And I would also like to make a brief statement regarding your question on Iran. We want dialogue and we want a diplomatic solution. We also we know that dialogue and partnership and talks are what are most important with Iran. But Iran must also know that our patience in the international community is not unlimited. The federal chancellor made a very clear statement in her speech in Washington and we (inaudible) nothing from this.


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Henry Kissinger made the presentation, and he clearly enjoys her company. Funny how when Hillary is around everybody smiles. She really is bombarding Berlin with beauty. She looks absolutely gorgeous! (Mandatory shallow comment for the day.)

Keynote Address at the Atlantic Council Gala Dinner

Hillary Rodham Clinton
Secretary of State
Adlon Hotel
Berlin, Germany
November 8, 2009

(Applause.)SECRETARY CLINTON: Well, I like Henry, too.


SECRETARY CLINTON: And I am especially honored to have been introduced by him today, and to be with all of you for this extraordinary occasion.

There are so many in this room, and then so many others who have been mentioned, who deserve all of the appreciation and admiration we can bestow upon them. But I have the great and high honor today to accept this freedom award on behalf of the American people, some of whose names are already in the history books, but many of whom will never be known to history.

But because of their steadfastness, because of their conviction about freedom and the hope that it would be, once again, alive and well throughout all of Europe, and particularly in Germany, they supported the policies of successive presidents of both parties, they voted for people who believed strongly in the importance of the Transatlantic Alliance, they paid taxes year after year after year to support our defense of Europe, the NATO Alliance, and to give a tangible and very clear message, that the people of the United States wanted to see a strong and vibrant Germany and Europe.

And there is no better place for this award or this moment than right here in Berlin, a city where some of the greatest victories in the 20th century occurred, and a city that, today, embodies the strength of our democracies and what we have achieved together. So, I gratefully accept this on behalf of all of those Americans.

And I thank the Atlantic Council and Fred, thank you for your coverage of this part of the world over many years, and your leadership of this council, and Alan Spence, as well, for co-hosting this evening, the presidents of both Estonia and Latvia, who sit here today representing two nations that were considered captives.
And, on a personal note, when I was in high school, I was part of an organization that, in our own way, as high school students, tried to speak out for freedom of those who were in the Baltics and elsewhere in Central and Eastern Europe. We would often host events at the school, or at our public library of those who had escaped, to hear their stories, to remind ourselves, to remind all Americans what was at stake, and to put a personal face on what seemed to be a faceless and terrible oppression.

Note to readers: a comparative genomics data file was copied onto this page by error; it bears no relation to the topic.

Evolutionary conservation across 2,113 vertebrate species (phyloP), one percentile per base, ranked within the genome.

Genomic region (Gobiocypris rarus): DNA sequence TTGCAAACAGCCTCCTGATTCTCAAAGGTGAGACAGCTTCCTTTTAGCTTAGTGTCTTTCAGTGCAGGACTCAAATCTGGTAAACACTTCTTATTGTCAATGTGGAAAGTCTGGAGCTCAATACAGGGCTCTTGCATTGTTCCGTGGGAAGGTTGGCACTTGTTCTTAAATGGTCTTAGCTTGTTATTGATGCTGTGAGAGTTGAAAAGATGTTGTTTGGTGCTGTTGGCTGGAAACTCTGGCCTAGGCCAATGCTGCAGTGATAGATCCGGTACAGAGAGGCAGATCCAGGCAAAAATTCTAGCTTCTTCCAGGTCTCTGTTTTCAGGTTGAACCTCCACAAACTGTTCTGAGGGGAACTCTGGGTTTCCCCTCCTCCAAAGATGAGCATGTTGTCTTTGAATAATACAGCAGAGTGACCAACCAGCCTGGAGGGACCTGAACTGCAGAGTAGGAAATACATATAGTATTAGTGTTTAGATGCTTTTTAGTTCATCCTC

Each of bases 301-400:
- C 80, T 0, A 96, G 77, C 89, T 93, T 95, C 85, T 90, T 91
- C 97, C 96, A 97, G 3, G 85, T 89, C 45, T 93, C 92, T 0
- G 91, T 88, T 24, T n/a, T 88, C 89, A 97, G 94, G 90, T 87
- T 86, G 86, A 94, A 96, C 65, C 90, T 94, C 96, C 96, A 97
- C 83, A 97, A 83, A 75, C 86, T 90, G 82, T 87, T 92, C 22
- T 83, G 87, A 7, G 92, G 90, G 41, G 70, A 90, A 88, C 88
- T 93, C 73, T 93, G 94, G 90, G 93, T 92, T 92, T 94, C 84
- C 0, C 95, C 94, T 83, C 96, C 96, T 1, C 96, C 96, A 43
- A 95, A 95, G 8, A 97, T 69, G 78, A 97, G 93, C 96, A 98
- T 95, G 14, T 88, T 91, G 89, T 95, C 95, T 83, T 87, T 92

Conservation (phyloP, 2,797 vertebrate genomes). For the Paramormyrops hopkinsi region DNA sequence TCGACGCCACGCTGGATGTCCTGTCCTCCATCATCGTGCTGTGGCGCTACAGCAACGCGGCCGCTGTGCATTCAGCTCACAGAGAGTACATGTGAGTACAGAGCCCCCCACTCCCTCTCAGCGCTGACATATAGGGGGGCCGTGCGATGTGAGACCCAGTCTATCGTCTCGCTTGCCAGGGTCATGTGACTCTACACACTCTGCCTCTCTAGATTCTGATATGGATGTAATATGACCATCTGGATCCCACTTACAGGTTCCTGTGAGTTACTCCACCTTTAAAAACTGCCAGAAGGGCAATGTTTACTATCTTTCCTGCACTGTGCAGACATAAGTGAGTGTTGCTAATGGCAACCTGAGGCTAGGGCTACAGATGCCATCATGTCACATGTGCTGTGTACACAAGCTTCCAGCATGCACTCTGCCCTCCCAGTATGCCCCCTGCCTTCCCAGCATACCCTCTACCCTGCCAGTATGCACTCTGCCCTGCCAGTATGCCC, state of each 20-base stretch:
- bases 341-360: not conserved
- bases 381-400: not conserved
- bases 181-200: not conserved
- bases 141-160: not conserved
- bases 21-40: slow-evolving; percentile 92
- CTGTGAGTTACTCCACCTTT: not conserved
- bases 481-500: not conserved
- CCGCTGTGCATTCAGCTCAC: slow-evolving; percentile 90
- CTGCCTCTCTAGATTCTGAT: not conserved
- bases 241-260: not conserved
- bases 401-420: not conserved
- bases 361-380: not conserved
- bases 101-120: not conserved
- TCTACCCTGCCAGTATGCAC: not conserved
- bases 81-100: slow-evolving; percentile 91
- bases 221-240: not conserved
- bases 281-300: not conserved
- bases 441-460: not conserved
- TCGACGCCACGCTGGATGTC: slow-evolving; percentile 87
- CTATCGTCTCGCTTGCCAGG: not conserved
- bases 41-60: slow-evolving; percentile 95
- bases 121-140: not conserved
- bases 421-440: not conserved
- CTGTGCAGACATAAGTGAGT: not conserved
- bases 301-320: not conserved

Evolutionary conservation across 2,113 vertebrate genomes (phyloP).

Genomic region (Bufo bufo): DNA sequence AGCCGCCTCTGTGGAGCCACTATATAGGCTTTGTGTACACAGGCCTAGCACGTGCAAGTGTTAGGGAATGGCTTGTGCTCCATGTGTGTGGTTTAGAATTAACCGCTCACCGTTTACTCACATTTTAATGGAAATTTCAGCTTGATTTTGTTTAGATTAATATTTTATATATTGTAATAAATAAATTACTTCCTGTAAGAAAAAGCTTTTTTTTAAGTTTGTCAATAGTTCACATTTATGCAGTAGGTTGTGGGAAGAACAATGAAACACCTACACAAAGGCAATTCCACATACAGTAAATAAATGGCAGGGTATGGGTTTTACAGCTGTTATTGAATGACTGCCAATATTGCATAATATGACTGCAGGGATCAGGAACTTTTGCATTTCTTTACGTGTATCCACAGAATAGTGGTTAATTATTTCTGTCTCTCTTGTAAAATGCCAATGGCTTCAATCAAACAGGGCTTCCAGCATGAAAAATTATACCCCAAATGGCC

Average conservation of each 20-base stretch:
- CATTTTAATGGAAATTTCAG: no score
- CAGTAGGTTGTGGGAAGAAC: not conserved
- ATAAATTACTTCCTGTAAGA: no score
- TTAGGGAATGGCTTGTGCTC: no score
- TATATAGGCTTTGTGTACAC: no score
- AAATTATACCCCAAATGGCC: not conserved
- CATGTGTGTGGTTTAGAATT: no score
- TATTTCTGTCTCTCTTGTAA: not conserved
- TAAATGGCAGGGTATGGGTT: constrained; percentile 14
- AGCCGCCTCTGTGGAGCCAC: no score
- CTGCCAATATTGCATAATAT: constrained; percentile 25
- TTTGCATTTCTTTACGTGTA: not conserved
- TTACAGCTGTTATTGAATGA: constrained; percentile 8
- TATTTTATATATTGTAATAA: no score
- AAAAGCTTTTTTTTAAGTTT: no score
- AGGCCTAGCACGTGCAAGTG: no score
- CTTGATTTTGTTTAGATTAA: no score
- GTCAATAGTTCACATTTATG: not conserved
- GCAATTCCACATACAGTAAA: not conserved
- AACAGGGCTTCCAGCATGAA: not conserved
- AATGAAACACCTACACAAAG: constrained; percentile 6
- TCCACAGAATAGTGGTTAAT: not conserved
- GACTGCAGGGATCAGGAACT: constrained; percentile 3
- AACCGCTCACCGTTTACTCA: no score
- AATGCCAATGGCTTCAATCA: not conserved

So, thank you. And thank you for taking this time on the eve of the occasion tomorrow to look back, to remember, to convey the emotion and commitment that so many of you who have already spoken have demonstrated clearly, in order to pass it on to that next generation and the one after that.

I am delighted to be joined by members of the United States Presidential Delegation who have come to represent the United States on this historic occasion. We have already heard from most of them: our ambassador, Phil Murphy; our former national security advisors, Dr. Brzezinski and Lt. Gen. Scowcroft; and Craig Kennedy, president of the German Marshall Fund.

And, of course, as Henry Kissinger said, we are in a federation. And we do understand the challenges and difficulties that each of us has faced, and not only are facing today, but whoever holds these positions of National Security Advisor or Secretary of State will face, new challenges. But that is part of the responsibility that we, together, have assumed.

And I want to personally express my appreciation to the Vice Chancellor and the Foreign Minister. We had our first meeting just a few days ago in Washington, where I was very pleased to host Guido. And tomorrow he will host me for a working lunch. The emotion that his remarks conveyed, the story of going to Berlin with his father, will stay with me. And I look forward to working with you on so many of the important challenges we face today.

This award comes in a year of anniversaries — the one we celebrate tomorrow, the night 20 years ago when history broke through concrete and barbed wire and brought liberty to millions across this continent, but that’s not the only milestone that should be remembered.

Sixty-five summers ago, allied troops landed in Europe with the goal of liberating Berlin. And in 1949, 60 years ago, we formed the NATO Alliance, and completed the largest humanitarian airlift in history, well over a quarter million flights, to sustain West Berlin during the Soviet blockade. And, Admiral, thank you for accepting the award on behalf of not only those who serve today, but most importantly, those who have served in years past, in a continuous chain of commitment.